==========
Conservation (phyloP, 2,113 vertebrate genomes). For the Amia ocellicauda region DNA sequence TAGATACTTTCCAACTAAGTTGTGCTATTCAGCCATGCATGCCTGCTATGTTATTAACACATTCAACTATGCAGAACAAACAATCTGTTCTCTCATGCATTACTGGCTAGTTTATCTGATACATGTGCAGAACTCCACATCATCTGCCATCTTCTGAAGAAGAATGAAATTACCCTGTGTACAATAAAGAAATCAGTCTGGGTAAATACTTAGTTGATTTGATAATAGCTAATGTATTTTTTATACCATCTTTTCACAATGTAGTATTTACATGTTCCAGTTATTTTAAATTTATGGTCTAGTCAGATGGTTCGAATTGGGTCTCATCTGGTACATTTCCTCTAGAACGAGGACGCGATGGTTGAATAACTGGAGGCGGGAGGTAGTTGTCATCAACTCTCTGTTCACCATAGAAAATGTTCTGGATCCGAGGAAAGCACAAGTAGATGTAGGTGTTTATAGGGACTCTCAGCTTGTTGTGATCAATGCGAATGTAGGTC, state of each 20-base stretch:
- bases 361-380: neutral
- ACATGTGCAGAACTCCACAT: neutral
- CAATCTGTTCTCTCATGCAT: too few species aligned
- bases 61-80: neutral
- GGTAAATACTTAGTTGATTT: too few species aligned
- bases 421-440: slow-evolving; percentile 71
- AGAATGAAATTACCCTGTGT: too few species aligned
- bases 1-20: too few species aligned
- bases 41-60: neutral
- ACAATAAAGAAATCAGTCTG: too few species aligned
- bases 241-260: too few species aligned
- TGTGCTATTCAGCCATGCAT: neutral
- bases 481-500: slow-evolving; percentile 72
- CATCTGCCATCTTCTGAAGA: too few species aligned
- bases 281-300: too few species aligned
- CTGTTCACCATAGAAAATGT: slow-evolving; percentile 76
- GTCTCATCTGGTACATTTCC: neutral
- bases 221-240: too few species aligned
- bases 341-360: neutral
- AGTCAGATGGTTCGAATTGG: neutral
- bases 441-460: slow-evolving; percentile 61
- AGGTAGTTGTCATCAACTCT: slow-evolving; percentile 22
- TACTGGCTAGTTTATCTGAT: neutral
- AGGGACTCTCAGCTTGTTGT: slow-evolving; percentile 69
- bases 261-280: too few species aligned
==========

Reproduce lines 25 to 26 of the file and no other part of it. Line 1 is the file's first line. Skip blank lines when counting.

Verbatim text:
- AGGGACTCTCAGCTTGTTGT: slow-evolving; percentile 69
- bases 261-280: too few species aligned